Why a CW Club?

27 Sep

I will try to cautiously approach this subject as I recently read some comments in the blog-o-sphere asking this about this subject.  Specifically, for what purpose does a CW Club exist? Elitism? To add more contests? What then?

Certainly the prospect of more contests is disarming to a large portion of the community of Hams. However, these are more activity events than additional contests. I think the question of contests or activity events misses the meat of the query. It isn’t about contesting or elitist activity, however,  it is about at least three things IMHO. Firstly, one must think of Morse Preservation as it is certainly a technology in search of a problem. The question is, is it worth preserving? Modern society discards technology very quickly. Think about all of those cathode scientists of 60 years or so ago trying to squeeze more operational hours from a hollow ware vacuum tube. They are dinosaurs today. There are a million technologies just like that and a lot more recent ones as well. No I think something else is at play here. Something non technical. With Morse we must think of it in the past tense. At least commercially. But it affords an individual a quality that say a piano player can garner practicing the craft singly or in a group. For those of us that leaned towards technology or science early in life, the prospect of working and playing ofttimes took the path of milliseconds, microseconds and TTL Logic families or perhaps chemistry or bio sciences, and neglected what I call the softer side of life. Hard science took over if I am any example, leaving music, plays and cultural items at bay. CW or Morse, at least for me, fulfills that gap. So, that then, is the second piece of why I suppose the craft continues to persist. It is a craft, like playing a musical instrument, that at once lets our hard science bit play at that part of the hobby, while  simultaneously satisfying the craving of that bit of our personalities that wants to work at the craft or artwork piece by piece until it works for us.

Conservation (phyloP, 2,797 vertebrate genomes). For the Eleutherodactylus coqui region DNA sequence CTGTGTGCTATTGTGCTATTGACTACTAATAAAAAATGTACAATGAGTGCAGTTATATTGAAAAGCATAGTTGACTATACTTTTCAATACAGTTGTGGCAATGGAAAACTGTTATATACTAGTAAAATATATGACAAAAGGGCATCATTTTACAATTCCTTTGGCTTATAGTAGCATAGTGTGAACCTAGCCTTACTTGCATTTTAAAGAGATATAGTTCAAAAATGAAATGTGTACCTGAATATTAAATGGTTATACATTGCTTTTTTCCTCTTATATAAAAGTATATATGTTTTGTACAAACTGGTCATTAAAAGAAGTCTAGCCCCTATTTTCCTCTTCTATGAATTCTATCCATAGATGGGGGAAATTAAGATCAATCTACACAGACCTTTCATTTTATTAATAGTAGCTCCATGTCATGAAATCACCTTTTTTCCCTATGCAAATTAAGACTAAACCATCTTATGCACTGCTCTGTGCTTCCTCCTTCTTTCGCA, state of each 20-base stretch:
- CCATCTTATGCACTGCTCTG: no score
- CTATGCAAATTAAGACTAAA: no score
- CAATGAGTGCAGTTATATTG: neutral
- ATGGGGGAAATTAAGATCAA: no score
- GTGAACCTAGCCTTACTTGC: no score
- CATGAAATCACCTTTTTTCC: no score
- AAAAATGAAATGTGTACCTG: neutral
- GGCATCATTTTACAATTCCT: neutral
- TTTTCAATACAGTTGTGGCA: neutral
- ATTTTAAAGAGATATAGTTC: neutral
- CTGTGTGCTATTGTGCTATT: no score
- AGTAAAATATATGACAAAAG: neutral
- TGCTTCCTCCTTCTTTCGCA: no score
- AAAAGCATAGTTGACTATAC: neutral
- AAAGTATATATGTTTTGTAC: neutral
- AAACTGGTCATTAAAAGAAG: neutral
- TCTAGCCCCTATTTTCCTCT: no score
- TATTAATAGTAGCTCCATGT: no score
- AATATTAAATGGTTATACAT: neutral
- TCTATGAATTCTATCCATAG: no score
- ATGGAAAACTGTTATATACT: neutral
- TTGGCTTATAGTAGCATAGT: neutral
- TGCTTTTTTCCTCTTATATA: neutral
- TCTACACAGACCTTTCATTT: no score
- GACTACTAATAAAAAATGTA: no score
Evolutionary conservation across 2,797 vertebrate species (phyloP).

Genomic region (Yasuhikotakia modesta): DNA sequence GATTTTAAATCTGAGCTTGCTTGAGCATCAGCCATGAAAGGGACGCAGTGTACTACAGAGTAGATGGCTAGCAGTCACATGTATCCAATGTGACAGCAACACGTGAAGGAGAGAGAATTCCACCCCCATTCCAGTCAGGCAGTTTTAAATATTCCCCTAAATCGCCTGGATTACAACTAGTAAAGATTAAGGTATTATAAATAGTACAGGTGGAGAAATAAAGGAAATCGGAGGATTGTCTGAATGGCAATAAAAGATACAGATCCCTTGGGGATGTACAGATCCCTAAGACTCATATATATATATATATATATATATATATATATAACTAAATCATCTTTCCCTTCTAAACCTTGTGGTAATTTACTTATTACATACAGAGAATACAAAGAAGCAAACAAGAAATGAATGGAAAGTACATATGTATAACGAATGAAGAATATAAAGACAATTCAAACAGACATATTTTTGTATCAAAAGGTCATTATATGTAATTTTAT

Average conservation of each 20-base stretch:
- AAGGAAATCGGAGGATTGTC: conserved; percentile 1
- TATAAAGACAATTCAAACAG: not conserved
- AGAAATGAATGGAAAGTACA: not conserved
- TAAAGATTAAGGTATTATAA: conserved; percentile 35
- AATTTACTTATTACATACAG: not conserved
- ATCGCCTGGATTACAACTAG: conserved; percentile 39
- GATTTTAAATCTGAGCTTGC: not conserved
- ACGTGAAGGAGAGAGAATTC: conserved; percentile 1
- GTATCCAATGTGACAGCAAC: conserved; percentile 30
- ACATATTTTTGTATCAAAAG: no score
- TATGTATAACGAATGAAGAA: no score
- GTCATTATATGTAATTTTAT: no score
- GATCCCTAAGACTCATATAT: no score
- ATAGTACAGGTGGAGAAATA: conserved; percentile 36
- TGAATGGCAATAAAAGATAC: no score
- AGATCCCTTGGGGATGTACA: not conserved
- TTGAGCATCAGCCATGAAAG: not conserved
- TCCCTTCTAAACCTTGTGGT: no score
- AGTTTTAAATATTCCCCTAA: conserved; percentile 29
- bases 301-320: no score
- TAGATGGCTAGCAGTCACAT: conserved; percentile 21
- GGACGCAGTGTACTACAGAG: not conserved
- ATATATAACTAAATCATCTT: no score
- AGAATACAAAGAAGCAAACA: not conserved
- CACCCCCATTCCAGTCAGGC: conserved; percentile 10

I suppose there is a third possibility that captures at least my spark of enthusiasm. Mastery. At once applicable to most endeavors, Morse mastery, as in Golf or sport in general or learning to play an instrument, escapes most individuals until a time arrives when sufficient hours have been invested to claim mastery of the task.  As in all the aforementioned pursuits, mastery comes to some and alludes most. That is the fun of it for me. It is at once technical, musical, physical and appeals to ones passive or listening senses.

So then why a club based on this pastime. To Preserve and provide a place to meet and practice for part and parcel to all Morse activity (for all but the most proficient), is practice. To bring a little beauty into a technical world? I think so. To put Mastery into your personal equation and allow an individual the opportunity to play on the playground in which to work at the craft. It is all of these things and more. Just as a piccolo player can get satisfaction from playing an individual concerto in his living room, that same piccolo player gets a different kind of pleasure from taking his instrument to a concert hall and playing with an orchestra.  So I get a lot of satisfaction from my daily endeavors with a key and using it to chat with others. It satisfies some craving in my personality-that craving that might otherwise might be done with flute or oboe. It just fits my personal equation. And it seems to fit many others as Morse continues on, at least for now.

I spoke of Morse Preservation. Although antiquated, it does in fact provide some limited advantages over more conventional means of communicating, however that advantage grows smaller each intervening year. The main thrust of the advance of technology is to remove labor from any process. As this trend continues human participation becomes ever more redundant. I just hope that in the future we can find something to occupy our time. Perhaps we can all entertain ourselves by blogging about the “Good Old Days”!